Humanosphere is on hiatus. Many thanks to our web design, development and hosting partner Culture Foundry for keeping the site active while we plan our next move. Culture Foundry builds, evolves and supports next-level websites and applications for clients you know, and you couldn’t ask for a better partner to help you thrive in digital. If you’re considering an ambitious website design or development project, we encourage you to make them your very first call.

Natural disasters hit the poor the hardest, empowering women can help fix that

Flooding from Typhoon Ondoy (Ketsana), Philippines 2009. Photo: AusAID

Each year natural disasters force as many as 26 million people back into poverty, according to a new report from the World Bank, posing a formidable challenge in the fight to end poverty. But new research shows that there is a way to help the world’s poor deal with disasters – empower women.

“Women are generally the environmental managers – getting food, water, fire supplies – when a disaster affects the ability to do that the burden falls on them,” Kelly Austin, a sociologist at Lehigh University, told Humanosphere.

Austin and Laura McKinney from Tulane University evaluated data from 86 developing countries to see what helps reduce the impact of climate-related disasters: floods, storms and droughts. The economic empowerment of women had the strongest connection to improved outcomes. Illness, injury, homelessness and death are lower in countries where women are better off.

“What was most surprising was the strength of the women’s empowerment measure and its impact on disaster vulnerability,” said Austin.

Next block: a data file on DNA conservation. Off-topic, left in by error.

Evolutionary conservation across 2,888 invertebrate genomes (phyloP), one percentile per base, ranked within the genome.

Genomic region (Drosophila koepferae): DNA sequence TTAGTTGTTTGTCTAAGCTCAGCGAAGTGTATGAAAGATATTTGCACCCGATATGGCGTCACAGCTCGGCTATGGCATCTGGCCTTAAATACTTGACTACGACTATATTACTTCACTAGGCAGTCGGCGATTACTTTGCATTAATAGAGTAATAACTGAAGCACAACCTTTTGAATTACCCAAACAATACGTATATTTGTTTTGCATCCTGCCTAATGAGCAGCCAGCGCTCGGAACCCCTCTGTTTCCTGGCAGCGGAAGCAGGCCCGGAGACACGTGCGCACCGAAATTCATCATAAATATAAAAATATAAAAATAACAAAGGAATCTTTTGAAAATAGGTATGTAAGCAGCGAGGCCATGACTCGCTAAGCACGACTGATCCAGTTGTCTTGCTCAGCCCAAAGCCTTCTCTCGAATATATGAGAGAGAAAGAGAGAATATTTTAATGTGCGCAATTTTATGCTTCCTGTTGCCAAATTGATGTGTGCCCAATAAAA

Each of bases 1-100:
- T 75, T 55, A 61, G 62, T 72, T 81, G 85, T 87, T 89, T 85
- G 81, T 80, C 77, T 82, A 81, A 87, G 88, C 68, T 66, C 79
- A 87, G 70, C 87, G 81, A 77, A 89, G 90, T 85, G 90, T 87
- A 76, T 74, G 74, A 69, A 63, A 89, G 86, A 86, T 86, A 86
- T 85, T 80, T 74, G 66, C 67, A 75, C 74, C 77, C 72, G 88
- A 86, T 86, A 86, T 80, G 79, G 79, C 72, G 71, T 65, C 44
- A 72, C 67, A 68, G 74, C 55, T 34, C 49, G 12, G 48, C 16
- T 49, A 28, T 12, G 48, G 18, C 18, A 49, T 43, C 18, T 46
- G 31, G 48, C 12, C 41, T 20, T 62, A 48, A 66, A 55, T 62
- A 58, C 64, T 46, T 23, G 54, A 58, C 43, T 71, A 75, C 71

Disasters hit the poor the hardest and have long-lasting effects, according to the World Bank. They do more damage to the incomes of the poor who are also less likely to benefit from government assistance to recover.

“Severe climate shocks threaten to roll back decades of progress against poverty,” said World Bank head Jim Yong Kim, in a statement. “Building resilience to disasters not only makes economic sense, it is a moral imperative.”

The new World Bank research has an important new twist. The cost of falling consumption caused by disasters is greater than the physical damage. In other words, people’s wallet’s take the biggest hit. A slow recovery means returning to normal is delayed, which harms the ability to make money.

“Countries are enduring a growing number of unexpected shocks as a result of climate change,” said Stephane Hallegatte, lead economist for the Global Facility for Disaster Reduction and Recovery and lead author of the report. “Poor people need social and financial protection from disasters that cannot be avoided. With risk policies in place that we know to be effective, we have the opportunity to prevent millions of people from falling into poverty.”

The word resilience has emerged as favorite for the World Bank and other major institutions in recent years. It is peppered throughout the conclusions of the report. The term is used to call for investments in preventive efforts to help the world’s poor bounce back when they encounter a disaster.

Broad solutions come back to the idea of lifting people out of poverty. Austin and McKinney’s work shows that women need to be a greater part of the discussion. Empowering women happens through increasing access to banking and supporting land ownership, said Austin. It also means including women in the decisions that affect them and their families.

“Women continue to be excluded from policymaking,” said Austin. “Here is a clear example where women are needed to be involved in climate-change policy. When you improve the health and well-being of those at the bottom everyone’s health and well-being improves.”


About Author

Tom Murphy

Tom Murphy is a New Hampshire-based reporter for Humanosphere. Before joining Humanosphere, Tom founded and edited the aid blog A View From the Cave. His work has appeared in Foreign Policy, the Huffington Post, the Guardian, GlobalPost and Christian Science Monitor. He tweets at @viewfromthecave. Contact him at tmurphy[at]